You are probably not going to play things ‘the right way’. I know this because when I was teaching myself the piano I had people telling me my technique was all wrong. Right from the notes I was playing to the way I placed my fingers on the keys, my technique was a mess. This is one of the downsides to teaching yourself an instrument based on previous instrumental knowledge, but I don’t think it matters much. In fact, I think that when you teach yourself a new instrument you strip down the layers to the most basic scales and rules in music and find out for yourself how all the instruments are linked. I don’t think you need to play music ‘right’, just make it sound good. But it would have been helpful to know that you’re supposed to use your thumb while playing the piano sooner.

There are going to be many differences between instruments, such as the use of tabs in guitar and notes in piano, but I think that you need to let go of your need for perfection and really feel the music if you want to teach yourself multiple instruments. You could obviously look up tutorials and ask friends for help, but I find figuring everything out on your own the most rewarding, even if it results in a slightly different way of playing stuff. So I guess it boils down to whether you want to focus on the technique and the beauty in the action of playing an instrument, or just having fun with it.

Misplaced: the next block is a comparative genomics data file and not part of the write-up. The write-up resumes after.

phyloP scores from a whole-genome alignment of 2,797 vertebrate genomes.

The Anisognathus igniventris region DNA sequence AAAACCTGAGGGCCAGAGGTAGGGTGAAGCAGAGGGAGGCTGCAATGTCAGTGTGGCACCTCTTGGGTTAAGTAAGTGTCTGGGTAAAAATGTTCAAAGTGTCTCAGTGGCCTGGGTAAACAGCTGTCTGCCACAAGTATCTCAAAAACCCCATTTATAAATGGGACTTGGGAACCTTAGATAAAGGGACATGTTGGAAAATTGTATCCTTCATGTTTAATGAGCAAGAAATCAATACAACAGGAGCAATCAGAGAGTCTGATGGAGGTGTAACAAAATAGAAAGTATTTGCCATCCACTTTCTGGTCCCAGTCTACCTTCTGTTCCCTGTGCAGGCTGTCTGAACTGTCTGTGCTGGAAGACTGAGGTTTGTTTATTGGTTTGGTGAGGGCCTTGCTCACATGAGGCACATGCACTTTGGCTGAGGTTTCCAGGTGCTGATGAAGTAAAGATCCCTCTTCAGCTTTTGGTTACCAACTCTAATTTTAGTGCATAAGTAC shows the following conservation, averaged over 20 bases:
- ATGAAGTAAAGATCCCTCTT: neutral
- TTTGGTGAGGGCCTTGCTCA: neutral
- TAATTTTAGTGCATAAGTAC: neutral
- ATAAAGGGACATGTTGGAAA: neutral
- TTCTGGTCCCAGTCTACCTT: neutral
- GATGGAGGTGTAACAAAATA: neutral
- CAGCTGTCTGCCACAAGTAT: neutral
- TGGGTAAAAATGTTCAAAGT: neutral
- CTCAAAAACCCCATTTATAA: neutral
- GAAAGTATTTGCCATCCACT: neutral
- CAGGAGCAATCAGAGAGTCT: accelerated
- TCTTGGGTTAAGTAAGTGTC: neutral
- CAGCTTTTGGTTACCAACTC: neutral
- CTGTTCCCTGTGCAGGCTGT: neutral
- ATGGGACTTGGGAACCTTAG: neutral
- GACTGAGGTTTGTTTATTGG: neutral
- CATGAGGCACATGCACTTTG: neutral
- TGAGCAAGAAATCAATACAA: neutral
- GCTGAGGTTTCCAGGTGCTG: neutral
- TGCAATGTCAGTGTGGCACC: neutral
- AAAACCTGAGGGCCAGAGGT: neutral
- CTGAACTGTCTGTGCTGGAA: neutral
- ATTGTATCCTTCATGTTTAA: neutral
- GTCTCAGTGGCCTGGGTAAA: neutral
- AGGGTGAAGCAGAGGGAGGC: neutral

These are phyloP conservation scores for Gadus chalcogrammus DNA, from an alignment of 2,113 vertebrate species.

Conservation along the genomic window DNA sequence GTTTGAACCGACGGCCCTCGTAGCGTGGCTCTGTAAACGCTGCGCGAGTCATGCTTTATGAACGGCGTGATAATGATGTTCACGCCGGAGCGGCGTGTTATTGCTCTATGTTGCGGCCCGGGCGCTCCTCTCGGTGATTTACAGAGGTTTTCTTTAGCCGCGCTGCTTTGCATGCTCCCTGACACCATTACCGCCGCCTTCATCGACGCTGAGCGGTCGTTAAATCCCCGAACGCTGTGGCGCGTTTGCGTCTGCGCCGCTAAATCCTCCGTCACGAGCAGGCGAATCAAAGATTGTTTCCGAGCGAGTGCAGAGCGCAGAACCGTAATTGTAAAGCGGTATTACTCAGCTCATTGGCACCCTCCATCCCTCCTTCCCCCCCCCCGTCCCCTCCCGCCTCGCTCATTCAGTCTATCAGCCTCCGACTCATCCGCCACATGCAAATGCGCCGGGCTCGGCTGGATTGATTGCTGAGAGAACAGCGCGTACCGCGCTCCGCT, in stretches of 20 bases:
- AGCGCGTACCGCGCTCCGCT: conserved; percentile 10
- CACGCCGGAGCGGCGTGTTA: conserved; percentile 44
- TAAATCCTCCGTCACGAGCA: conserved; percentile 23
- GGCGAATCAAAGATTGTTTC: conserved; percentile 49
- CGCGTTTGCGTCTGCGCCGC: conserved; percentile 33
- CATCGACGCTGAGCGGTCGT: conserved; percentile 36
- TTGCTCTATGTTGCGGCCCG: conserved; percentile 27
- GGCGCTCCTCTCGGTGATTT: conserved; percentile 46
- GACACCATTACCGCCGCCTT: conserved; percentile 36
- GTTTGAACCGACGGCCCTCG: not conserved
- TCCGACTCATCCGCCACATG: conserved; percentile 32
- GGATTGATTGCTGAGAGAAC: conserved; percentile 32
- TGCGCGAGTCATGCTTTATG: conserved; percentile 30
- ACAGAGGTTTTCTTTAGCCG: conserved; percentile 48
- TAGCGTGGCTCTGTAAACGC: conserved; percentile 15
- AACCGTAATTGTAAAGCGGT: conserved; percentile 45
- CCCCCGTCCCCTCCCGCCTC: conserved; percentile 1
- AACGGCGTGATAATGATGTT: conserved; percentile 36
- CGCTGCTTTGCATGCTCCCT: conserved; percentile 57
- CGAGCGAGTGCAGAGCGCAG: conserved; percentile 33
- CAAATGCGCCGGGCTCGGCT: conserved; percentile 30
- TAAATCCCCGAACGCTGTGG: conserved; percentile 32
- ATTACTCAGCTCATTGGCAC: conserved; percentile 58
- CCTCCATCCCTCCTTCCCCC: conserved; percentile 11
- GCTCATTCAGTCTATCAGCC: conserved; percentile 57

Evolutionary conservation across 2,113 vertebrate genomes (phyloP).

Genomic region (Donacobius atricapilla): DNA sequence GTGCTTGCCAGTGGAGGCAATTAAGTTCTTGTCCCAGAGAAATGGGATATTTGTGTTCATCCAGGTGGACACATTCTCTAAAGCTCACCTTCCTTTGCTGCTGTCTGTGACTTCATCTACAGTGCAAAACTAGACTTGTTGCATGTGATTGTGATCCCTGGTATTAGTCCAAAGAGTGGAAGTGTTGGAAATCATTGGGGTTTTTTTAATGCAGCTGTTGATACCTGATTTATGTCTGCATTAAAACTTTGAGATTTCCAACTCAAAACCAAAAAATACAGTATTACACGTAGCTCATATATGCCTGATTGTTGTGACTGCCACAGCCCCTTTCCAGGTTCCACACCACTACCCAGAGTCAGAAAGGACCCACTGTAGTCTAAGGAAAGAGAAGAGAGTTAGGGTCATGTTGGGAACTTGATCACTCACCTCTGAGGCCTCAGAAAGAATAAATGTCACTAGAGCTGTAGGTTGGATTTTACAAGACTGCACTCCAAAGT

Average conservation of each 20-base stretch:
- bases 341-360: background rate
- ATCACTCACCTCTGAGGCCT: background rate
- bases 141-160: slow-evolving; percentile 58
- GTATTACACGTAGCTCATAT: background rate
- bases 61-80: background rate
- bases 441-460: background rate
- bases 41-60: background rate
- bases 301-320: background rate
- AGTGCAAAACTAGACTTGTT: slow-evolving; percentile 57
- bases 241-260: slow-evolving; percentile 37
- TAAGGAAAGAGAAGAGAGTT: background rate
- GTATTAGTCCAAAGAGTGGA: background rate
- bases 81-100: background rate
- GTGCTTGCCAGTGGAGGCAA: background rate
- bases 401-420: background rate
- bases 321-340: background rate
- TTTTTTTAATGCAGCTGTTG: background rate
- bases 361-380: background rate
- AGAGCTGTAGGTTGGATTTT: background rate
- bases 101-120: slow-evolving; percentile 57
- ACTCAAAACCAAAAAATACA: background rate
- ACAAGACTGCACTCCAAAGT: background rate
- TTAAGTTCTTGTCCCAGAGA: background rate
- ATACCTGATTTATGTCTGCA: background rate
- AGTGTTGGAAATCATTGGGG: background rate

I love talking about topics in which I have absolutely no expertise.

My Problem With IB

I’m only a week into school and I already have tons to complain about. Thank you, education system.

During the holidays, I kind of forgot how stressed school makes me. Some background information: I’m currently in the 11th grade and I’m doing IB, which is this program that messes with your head. You have to do 6 subjects plus activities and this bunch of other stuff because all this pretty much defines what university you’ll be able to go to. I wonder who came up with the idea to let teenagers decide their entire future at the age of 16. I mean, I can’t even decide what to eat for breakfast. How the hell am I supposed to know what I want to do for the next 40 years?

Problem #2: teachers act like they’re doing you a favour by giving you the amount of homework that you’re getting. They aren’t. In one class, five pages of work may seem like a decent amount but if you get that same amount of work for each class, you add up to 30 pages of homework a day. On top of that, there are extracurricular activities which, in IB, you have to do to pass the course. So, no, teachers – you aren’t doing me a favour by giving me three tests next week instead of four.